(Reuters) – Lighting up the night sky with flames from its chimneys, Curacao’s giant Isla refinery is at the center of an increasingly acrimonious dispute over the island’s economic and environmental future.
Run by neighboring Venezuela’s state oil company PDVSA, the smoky, 335,000-barrels-per-day facility is the second-biggest in the Caribbean but has long been plagued by technical problems.
Now some residents say PDVSA should give up the refinery when its contract expires in 2019 — freeing up land in the heart of the capital Willemstad, removing the distinctive smell of sulfur emissions and an eyesore that puts off tourists.
“The refinery has already had its day,” said Edgar Leito, who worked at Isla for 39 years, including as its health, safety and environment manager. He recently formed a political group that is lobbying to have the aging refinery dismantled.
Isla, opened by Shell during World War One, puffs out clouds of toxins and contributes little to local tax income, but supports many families via hundreds of jobs.
The economy of Curacao, an autonomous part of the Netherlands 40 miles off the Venezuelan coast, has become less dependent on oil refining over the last decade and wants to expand its banking, shipping and tourism sectors.
But Isla remains a vital asset for PDVSA. It represents more than 10 percent of the company’s global refining capacity, while a tank depot next to the facility can store up to 16 million barrels of crude and has become an important staging point for Venezuelan oil shipments to China.
Unlike most coastal facilities in the OPEC member, the terminal and the neighboring island of Bullenbaai can receive large tankers, including VLCCs (very large crude carriers).
“PDVSA will lose a lot of money if it gives up Isla. It would have a logistical and commercial impact because there are no other available refineries in the Caribbean that could replace it,” said one shipping operator who works with the Venezuelan company and asked not to be identified.
Officials at the refinery said last year that President Hugo Chavez’s socialist government was planning to pump $1.5 billion into a modernization program for Isla.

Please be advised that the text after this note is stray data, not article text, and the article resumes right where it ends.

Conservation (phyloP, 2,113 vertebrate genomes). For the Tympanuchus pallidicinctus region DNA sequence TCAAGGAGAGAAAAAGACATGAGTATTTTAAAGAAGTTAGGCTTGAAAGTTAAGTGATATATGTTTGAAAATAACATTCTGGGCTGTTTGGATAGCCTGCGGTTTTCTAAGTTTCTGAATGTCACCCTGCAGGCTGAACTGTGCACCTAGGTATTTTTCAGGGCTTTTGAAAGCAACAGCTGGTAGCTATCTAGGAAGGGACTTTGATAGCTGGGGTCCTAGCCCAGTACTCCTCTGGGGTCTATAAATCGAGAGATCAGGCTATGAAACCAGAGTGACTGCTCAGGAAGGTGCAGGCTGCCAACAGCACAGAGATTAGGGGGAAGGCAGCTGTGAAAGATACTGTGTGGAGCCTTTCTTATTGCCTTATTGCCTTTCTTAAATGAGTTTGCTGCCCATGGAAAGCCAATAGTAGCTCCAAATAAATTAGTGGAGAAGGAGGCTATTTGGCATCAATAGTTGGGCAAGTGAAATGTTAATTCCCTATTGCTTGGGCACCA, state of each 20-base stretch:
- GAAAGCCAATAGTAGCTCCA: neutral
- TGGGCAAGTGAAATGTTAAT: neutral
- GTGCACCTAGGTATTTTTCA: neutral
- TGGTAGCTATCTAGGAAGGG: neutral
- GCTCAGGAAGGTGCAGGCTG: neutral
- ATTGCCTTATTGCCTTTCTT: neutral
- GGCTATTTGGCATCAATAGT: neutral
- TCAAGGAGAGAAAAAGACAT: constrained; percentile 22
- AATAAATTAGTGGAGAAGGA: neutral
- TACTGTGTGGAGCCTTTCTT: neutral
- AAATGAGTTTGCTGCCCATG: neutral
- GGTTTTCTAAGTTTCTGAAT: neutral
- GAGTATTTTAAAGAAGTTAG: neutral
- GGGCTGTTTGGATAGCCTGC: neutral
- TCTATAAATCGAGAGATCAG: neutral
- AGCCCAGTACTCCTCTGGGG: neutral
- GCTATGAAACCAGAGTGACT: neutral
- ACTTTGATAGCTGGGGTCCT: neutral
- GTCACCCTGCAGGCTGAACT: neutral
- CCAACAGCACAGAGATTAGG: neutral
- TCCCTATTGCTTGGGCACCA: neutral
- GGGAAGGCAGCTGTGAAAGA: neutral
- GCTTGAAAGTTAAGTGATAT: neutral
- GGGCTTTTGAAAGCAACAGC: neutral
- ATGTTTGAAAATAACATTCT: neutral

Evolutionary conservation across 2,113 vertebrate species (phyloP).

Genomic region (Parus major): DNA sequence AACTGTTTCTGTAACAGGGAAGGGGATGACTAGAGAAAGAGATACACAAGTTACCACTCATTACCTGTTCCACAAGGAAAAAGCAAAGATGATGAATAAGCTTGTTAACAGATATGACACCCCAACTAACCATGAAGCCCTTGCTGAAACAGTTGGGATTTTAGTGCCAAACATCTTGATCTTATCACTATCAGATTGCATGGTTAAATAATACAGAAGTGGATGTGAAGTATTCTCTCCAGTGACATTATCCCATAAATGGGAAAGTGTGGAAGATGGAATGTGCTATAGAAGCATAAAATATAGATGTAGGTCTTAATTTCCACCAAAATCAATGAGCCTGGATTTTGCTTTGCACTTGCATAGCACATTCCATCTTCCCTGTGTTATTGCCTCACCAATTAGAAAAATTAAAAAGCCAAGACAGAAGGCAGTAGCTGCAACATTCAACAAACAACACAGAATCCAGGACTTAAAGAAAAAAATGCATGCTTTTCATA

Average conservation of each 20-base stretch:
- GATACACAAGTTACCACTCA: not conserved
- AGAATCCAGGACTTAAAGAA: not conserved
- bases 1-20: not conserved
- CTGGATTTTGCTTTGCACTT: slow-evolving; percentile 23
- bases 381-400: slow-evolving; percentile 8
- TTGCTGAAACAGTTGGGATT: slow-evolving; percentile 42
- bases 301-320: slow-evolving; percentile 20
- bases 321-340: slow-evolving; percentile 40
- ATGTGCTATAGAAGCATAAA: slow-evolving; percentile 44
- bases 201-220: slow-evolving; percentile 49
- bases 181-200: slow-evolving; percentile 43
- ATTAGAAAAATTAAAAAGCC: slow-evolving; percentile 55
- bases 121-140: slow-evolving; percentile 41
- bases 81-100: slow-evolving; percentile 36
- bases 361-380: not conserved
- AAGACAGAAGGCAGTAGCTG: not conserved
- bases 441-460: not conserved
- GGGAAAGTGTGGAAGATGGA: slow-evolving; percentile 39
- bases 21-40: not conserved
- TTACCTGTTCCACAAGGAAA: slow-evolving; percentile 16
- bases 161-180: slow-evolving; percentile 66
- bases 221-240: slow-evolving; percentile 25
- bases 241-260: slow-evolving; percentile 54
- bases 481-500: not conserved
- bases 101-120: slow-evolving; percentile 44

But Venezuelan Oil Minister Rafael Ramirez said that investment was not guaranteed, and that PDVSA could withdraw from the plant amid a dispute between Curacao’s government and Caracas over allegations of U.S. spy flights.
In 2009, Chavez accused the Netherlands of allowing the U.S. military to use a base on Curacao to launch planes spying on Venezuela. Officials in the Dutch Antilles say the base is used by the United States only for anti-drugs operations.
The Dutch Antilles government has also hit back, saying PDVSA has not met the terms of a deal to clean up Isla, and a Curacao court has ruled PDVSA must upgrade the plant. Some locals say they have seen little benefit from the refinery.
“It costs me almost $80 to fill up my car. No one understands why we have to pay so much for gas when we have a refinery here,” said one Willemstad resident, Evelyn Pena.
Neighboring Venezuela boasts the world’s cheapest petrol.
Environmental activists in Curacao have accused PDVSA of breaches including contaminating soil and failing to handle waste materials properly — allegations the company denies.
Opponents of the refinery have high hopes for the future of the land, which is the site of an old slave market. Leito said the European Union could help Curacao find investors.
“It could be converted into a cluster of alternative energy projects, or into a big dome for stage shows,” he told Reuters. “One month we could have a concert by Shakira, the next by Juan Luis Guerra.”